Author Topic: McCulloch resleeve  (Read 1237 times)

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Offline Al Smith

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Re: McCulloch resleeve
« Reply #30 on: November 12, 2014, 09:00:25 pm »

   
+1 lots of potential there.  with a sleeve, think the possibility of lowering the exh roof would also be available for a torque style build.


On that and in reference to a removable cylinder like a Stihl it's normally done by cutting the cylinder base .I had thought about building a "slugged" partly blind end cylinder liner for the 125 Mac but changed my mind because it's a fairly  rare saw .All I wanted it to do was run as good as a stocker which it does .

Slugging a cylinder is making a tapered top open in the middle  removable spacer done on old John Deere two cylinders running "hot farm stock" to raise the compression but that is in no way connected with chainsaws .

There's lots of old ideas that have been around for decades most people never heard of from days high compession pistons were not even thought of yet .But then again a 50 year old farm tractor and a chainsaw engine really don't have much in common .

Offline aclarke

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Re: McCulloch resleeve
« Reply #31 on: November 12, 2014, 10:54:45 pm »
Al, thanks for the expalnation...

Offline 1manband

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Re: McCulloch resleeve
« Reply #32 on: November 13, 2014, 06:48:39 pm »

   
+1 lots of potential there.  with a sleeve, think the possibility of lowering the exh roof would also be available for a torque style build.


On that and in reference to a removable cylinder like a Stihl it's normally done by cutting the cylinder base .I had thought about building a "slugged" partly blind end cylinder liner for the 125 Mac but changed my mind because it's a fairly  rare saw .All I wanted it to do was run as good as a stocker which it does .

Slugging a cylinder is making a tapered top open in the middle  removable spacer done on old John Deere two cylinders running "hot farm stock" to raise the compression but that is in no way connected with chainsaws .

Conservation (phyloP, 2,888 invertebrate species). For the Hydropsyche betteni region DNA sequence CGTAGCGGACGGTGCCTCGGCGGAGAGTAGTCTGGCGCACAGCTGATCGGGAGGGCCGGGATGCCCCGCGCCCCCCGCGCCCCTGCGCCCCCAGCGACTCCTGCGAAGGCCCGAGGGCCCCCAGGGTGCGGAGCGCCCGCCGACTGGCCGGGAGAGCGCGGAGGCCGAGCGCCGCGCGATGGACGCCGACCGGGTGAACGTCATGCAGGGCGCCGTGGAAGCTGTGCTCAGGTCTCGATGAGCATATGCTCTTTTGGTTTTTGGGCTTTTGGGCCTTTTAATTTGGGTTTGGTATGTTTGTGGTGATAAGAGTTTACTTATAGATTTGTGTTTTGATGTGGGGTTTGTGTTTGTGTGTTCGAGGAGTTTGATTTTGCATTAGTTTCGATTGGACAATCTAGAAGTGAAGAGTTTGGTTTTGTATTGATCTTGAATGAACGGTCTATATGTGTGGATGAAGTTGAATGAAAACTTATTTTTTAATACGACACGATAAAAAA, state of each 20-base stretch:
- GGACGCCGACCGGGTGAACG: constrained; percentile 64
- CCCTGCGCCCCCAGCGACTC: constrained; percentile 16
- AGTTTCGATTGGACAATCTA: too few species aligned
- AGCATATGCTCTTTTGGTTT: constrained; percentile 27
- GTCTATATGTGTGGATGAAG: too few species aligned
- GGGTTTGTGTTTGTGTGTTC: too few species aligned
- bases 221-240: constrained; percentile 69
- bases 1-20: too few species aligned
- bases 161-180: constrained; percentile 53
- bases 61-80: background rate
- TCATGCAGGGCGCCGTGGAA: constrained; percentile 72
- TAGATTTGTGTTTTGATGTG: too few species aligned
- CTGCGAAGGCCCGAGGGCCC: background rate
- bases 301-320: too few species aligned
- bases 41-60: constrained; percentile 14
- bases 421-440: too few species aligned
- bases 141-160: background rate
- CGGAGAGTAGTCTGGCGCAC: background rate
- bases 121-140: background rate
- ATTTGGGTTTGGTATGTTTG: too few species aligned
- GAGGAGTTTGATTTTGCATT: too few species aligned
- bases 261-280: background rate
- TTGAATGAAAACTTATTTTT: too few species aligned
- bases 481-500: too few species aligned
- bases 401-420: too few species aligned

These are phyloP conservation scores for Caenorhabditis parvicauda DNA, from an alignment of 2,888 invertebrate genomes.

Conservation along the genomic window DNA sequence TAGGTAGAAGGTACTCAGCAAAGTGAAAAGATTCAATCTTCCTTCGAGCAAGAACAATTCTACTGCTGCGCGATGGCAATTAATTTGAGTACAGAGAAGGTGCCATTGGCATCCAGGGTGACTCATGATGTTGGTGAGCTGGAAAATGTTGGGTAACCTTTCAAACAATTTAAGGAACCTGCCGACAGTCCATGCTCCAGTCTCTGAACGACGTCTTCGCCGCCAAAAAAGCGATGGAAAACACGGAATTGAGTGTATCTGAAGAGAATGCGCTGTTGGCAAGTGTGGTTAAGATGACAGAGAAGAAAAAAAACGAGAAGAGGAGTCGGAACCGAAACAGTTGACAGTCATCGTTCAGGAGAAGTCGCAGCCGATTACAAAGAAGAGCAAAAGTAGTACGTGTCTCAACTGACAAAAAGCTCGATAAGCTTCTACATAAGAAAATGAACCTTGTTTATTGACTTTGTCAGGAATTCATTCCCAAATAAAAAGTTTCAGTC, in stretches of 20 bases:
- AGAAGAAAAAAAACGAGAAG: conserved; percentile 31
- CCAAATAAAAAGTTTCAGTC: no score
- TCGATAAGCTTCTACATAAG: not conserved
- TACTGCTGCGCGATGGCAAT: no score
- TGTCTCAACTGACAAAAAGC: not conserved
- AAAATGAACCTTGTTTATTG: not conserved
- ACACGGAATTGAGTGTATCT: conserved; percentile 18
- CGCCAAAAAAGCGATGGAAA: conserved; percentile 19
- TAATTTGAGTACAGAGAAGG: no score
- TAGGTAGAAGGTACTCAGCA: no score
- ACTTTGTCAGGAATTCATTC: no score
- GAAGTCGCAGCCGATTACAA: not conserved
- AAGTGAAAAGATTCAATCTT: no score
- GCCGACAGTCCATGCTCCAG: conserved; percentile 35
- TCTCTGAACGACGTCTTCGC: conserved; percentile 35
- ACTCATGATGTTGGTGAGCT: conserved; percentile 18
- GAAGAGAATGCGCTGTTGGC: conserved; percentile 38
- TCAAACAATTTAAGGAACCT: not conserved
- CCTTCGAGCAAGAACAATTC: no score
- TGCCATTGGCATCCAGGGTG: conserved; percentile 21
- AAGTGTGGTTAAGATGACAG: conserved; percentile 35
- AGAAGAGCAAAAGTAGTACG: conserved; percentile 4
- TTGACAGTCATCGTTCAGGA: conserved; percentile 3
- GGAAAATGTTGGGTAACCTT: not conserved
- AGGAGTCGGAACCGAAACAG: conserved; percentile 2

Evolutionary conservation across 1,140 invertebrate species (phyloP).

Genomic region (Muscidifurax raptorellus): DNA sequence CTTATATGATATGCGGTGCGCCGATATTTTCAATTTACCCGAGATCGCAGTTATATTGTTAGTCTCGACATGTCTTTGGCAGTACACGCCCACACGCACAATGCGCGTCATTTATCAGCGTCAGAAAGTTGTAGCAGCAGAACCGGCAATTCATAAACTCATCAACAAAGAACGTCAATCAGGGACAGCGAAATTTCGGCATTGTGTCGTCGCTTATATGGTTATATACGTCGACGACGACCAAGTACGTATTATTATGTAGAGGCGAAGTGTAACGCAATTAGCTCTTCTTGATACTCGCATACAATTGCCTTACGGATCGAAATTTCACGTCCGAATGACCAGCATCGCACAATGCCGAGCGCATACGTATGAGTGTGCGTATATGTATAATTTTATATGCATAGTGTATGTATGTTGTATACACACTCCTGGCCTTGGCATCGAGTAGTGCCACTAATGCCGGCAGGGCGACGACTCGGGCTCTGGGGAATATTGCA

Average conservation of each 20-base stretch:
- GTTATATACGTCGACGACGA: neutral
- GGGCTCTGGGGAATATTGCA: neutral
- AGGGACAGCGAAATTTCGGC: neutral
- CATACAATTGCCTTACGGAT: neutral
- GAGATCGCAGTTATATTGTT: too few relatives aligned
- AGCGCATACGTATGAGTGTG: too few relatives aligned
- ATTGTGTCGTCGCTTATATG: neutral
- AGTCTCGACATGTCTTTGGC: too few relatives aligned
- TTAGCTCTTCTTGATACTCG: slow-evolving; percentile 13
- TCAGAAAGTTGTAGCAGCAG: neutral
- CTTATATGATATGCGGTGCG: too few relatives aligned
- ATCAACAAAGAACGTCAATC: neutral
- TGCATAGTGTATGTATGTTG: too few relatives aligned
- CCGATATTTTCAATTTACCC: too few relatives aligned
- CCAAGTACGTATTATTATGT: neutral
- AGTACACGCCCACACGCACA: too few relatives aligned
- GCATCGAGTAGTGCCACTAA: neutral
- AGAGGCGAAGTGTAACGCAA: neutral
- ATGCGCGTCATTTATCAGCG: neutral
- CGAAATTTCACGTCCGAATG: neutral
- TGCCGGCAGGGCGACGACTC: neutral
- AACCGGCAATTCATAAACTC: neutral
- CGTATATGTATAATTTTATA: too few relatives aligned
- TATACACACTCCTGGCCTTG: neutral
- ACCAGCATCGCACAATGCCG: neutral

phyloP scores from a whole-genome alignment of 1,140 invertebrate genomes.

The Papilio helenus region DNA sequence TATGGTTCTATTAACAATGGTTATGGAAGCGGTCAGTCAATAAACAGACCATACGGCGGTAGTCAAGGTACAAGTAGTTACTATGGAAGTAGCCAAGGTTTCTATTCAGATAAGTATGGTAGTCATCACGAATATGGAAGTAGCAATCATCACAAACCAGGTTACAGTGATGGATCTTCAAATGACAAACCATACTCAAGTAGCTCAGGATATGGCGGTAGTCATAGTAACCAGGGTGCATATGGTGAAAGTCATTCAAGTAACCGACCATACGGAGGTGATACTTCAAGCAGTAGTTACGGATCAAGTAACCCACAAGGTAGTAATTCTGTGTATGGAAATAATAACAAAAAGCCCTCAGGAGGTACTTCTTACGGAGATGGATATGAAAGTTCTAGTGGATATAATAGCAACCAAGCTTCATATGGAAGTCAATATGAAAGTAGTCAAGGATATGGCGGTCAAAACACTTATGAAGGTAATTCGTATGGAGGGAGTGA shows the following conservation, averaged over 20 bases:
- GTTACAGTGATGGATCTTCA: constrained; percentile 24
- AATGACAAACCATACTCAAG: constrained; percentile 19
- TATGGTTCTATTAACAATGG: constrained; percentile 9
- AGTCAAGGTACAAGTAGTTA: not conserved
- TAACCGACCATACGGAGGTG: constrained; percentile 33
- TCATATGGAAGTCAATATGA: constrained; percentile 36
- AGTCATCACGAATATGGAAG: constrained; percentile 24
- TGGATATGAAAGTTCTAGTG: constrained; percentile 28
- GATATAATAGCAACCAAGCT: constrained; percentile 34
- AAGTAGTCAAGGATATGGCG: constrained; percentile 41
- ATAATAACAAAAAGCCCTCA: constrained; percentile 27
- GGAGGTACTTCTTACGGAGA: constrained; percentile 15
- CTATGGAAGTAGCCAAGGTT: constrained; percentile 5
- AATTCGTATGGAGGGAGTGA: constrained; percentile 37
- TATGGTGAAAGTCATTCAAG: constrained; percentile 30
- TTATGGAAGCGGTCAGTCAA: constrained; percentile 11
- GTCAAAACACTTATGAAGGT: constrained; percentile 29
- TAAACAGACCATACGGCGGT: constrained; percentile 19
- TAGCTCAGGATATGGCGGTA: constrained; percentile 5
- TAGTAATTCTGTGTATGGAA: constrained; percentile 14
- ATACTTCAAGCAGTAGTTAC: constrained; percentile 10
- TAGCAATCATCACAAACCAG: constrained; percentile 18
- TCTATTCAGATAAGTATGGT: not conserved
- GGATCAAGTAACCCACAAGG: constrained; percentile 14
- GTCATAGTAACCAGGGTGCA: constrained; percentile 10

There's lots of old ideas that have been around for decades most people never heard of from days high compession pistons were not even thought of yet .But then again a 50 year old farm tractor and a chainsaw engine really don't have much in common .

didn't elaborate enough on my reply.  aware of "dropping the jug."  when the need to drop the jug, for whatever reason, you are limited by just how much, due to the freeport dilemma.  could see where the exotic pistons would be of help with this.  the other ports are not a big deal to correct.

if i was going to go through the time/expense to do any of this, would put the exh roof where i wanted it to begin with.

the only replaceable liners i have personally seen were in a box.  for a ford tractor motor in pieces.  my ex-father in law never finished this project even all the pieces were there.

thanks for taking the time to explain these things, Al.  like learning new things.

regards
-joe
hiatus

Offline Al Smith

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Re: McCulloch resleeve
« Reply #33 on: November 13, 2014, 09:56:30 pm »
On just the general topic of sleeves for example a John -Deere model D is a 6 3/4" bore .They would use honed steel tubing which you can buy .Bored from top to bottom leaving about 3/4 to one inch at the bottom of the cylinder uncut .Cold press the sleeve and like the old flat head Fords mill off the excess flush with the block head deck .

That's just talking engine cylinder sleeves.Another is sleeving the brake cylinders on old Corvettes that sat  all winter .The brake fluid used to eat up the cylinder walls on old cast iron brake components .That was the fix,sleeve them with stainless steel .

 

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